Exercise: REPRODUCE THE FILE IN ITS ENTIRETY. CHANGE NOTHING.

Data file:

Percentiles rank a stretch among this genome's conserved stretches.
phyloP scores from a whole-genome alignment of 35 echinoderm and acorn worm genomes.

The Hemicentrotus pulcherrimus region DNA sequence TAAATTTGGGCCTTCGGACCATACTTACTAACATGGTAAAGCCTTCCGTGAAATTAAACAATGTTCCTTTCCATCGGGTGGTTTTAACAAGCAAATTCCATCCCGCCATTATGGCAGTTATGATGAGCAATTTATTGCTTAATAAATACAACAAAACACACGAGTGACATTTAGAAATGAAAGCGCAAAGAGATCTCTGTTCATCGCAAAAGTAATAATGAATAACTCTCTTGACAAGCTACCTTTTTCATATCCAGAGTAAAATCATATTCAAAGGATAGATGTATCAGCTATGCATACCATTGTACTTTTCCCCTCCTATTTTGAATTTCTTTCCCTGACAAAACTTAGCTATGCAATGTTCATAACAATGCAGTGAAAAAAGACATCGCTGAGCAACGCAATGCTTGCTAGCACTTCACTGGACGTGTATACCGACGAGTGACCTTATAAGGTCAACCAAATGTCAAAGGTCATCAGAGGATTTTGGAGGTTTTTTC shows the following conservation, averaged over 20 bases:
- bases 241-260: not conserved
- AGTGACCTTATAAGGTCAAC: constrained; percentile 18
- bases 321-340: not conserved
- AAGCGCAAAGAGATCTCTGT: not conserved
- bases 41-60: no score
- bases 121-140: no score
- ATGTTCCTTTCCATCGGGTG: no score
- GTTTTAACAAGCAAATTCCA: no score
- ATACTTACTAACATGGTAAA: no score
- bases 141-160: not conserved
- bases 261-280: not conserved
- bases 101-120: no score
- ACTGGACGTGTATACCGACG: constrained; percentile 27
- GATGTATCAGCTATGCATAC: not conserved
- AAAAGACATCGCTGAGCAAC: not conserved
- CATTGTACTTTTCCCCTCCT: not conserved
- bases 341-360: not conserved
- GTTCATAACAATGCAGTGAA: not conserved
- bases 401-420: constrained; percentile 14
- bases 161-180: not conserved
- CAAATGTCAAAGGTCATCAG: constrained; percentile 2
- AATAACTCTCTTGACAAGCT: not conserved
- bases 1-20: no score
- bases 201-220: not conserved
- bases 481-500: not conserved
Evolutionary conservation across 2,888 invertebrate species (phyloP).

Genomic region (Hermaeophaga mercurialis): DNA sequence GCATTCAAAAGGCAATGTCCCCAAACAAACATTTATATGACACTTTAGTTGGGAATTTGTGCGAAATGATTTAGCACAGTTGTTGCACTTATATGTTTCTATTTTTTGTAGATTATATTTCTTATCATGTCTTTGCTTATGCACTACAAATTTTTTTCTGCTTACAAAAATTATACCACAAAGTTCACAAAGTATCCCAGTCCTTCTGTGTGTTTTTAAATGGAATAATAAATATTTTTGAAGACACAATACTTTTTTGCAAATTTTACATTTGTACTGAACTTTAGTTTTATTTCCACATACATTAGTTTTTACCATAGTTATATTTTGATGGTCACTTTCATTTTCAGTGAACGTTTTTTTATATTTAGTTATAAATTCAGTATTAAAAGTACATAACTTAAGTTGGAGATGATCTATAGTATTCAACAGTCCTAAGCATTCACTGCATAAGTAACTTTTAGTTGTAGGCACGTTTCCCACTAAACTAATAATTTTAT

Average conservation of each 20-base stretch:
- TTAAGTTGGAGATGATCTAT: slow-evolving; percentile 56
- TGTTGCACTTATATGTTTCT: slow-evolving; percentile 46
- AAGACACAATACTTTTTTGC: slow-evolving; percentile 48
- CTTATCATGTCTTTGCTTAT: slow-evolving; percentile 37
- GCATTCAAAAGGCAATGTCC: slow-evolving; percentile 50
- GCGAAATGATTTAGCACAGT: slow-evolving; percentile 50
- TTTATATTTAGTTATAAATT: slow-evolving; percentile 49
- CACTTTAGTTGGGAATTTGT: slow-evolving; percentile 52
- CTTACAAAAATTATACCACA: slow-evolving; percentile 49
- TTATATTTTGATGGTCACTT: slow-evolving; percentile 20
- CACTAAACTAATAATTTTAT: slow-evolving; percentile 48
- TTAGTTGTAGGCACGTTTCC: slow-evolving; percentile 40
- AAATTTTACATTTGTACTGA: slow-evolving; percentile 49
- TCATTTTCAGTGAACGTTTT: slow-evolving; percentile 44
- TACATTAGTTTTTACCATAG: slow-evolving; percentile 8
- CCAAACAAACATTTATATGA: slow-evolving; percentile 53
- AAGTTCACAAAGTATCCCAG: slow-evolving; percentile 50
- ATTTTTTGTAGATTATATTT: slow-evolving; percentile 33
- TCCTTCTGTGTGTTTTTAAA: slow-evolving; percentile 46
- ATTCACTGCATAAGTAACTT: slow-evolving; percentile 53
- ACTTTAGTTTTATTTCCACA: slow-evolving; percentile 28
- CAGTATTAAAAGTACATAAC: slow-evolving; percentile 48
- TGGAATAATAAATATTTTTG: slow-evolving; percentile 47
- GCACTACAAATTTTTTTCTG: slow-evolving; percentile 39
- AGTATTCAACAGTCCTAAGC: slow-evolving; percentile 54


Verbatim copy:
Percentiles rank a stretch among this genome's conserved stretches.
phyloP scores from a whole-genome alignment of 35 echinoderm and acorn worm genomes.

The Hemicentrotus pulcherrimus region DNA sequence TAAATTTGGGCCTTCGGACCATACTTACTAACATGGTAAAGCCTTCCGTGAAATTAAACAATGTTCCTTTCCATCGGGTGGTTTTAACAAGCAAATTCCATCCCGCCATTATGGCAGTTATGATGAGCAATTTATTGCTTAATAAATACAACAAAACACACGAGTGACATTTAGAAATGAAAGCGCAAAGAGATCTCTGTTCATCGCAAAAGTAATAATGAATAACTCTCTTGACAAGCTACCTTTTTCATATCCAGAGTAAAATCATATTCAAAGGATAGATGTATCAGCTATGCATACCATTGTACTTTTCCCCTCCTATTTTGAATTTCTTTCCCTGACAAAACTTAGCTATGCAATGTTCATAACAATGCAGTGAAAAAAGACATCGCTGAGCAACGCAATGCTTGCTAGCACTTCACTGGACGTGTATACCGACGAGTGACCTTATAAGGTCAACCAAATGTCAAAGGTCATCAGAGGATTTTGGAGGTTTTTTC shows the following conservation, averaged over 20 bases:
- bases 241-260: not conserved
- AGTGACCTTATAAGGTCAAC: constrained; percentile 18
- bases 321-340: not conserved
- AAGCGCAAAGAGATCTCTGT: not conserved
- bases 41-60: no score
- bases 121-140: no score
- ATGTTCCTTTCCATCGGGTG: no score
- GTTTTAACAAGCAAATTCCA: no score
- ATACTTACTAACATGGTAAA: no score
- bases 141-160: not conserved
- bases 261-280: not conserved
- bases 101-120: no score
- ACTGGACGTGTATACCGACG: constrained; percentile 27
- GATGTATCAGCTATGCATAC: not conserved
- AAAAGACATCGCTGAGCAAC: not conserved
- CATTGTACTTTTCCCCTCCT: not conserved
- bases 341-360: not conserved
- GTTCATAACAATGCAGTGAA: not conserved
- bases 401-420: constrained; percentile 14
- bases 161-180: not conserved
- CAAATGTCAAAGGTCATCAG: constrained; percentile 2
- AATAACTCTCTTGACAAGCT: not conserved
- bases 1-20: no score
- bases 201-220: not conserved
- bases 481-500: not conserved
Evolutionary conservation across 2,888 invertebrate species (phyloP).

Genomic region (Hermaeophaga mercurialis): DNA sequence GCATTCAAAAGGCAATGTCCCCAAACAAACATTTATATGACACTTTAGTTGGGAATTTGTGCGAAATGATTTAGCACAGTTGTTGCACTTATATGTTTCTATTTTTTGTAGATTATATTTCTTATCATGTCTTTGCTTATGCACTACAAATTTTTTTCTGCTTACAAAAATTATACCACAAAGTTCACAAAGTATCCCAGTCCTTCTGTGTGTTTTTAAATGGAATAATAAATATTTTTGAAGACACAATACTTTTTTGCAAATTTTACATTTGTACTGAACTTTAGTTTTATTTCCACATACATTAGTTTTTACCATAGTTATATTTTGATGGTCACTTTCATTTTCAGTGAACGTTTTTTTATATTTAGTTATAAATTCAGTATTAAAAGTACATAACTTAAGTTGGAGATGATCTATAGTATTCAACAGTCCTAAGCATTCACTGCATAAGTAACTTTTAGTTGTAGGCACGTTTCCCACTAAACTAATAATTTTAT

Average conservation of each 20-base stretch:
- TTAAGTTGGAGATGATCTAT: slow-evolving; percentile 56
- TGTTGCACTTATATGTTTCT: slow-evolving; percentile 46
- AAGACACAATACTTTTTTGC: slow-evolving; percentile 48
- CTTATCATGTCTTTGCTTAT: slow-evolving; percentile 37
- GCATTCAAAAGGCAATGTCC: slow-evolving; percentile 50
- GCGAAATGATTTAGCACAGT: slow-evolving; percentile 50
- TTTATATTTAGTTATAAATT: slow-evolving; percentile 49
- CACTTTAGTTGGGAATTTGT: slow-evolving; percentile 52
- CTTACAAAAATTATACCACA: slow-evolving; percentile 49
- TTATATTTTGATGGTCACTT: slow-evolving; percentile 20
- CACTAAACTAATAATTTTAT: slow-evolving; percentile 48
- TTAGTTGTAGGCACGTTTCC: slow-evolving; percentile 40
- AAATTTTACATTTGTACTGA: slow-evolving; percentile 49
- TCATTTTCAGTGAACGTTTT: slow-evolving; percentile 44
- TACATTAGTTTTTACCATAG: slow-evolving; percentile 8
- CCAAACAAACATTTATATGA: slow-evolving; percentile 53
- AAGTTCACAAAGTATCCCAG: slow-evolving; percentile 50
- ATTTTTTGTAGATTATATTT: slow-evolving; percentile 33
- TCCTTCTGTGTGTTTTTAAA: slow-evolving; percentile 46
- ATTCACTGCATAAGTAACTT: slow-evolving; percentile 53
- ACTTTAGTTTTATTTCCACA: slow-evolving; percentile 28
- CAGTATTAAAAGTACATAAC: slow-evolving; percentile 48
- TGGAATAATAAATATTTTTG: slow-evolving; percentile 47
- GCACTACAAATTTTTTTCTG: slow-evolving; percentile 39
- AGTATTCAACAGTCCTAAGC: slow-evolving; percentile 54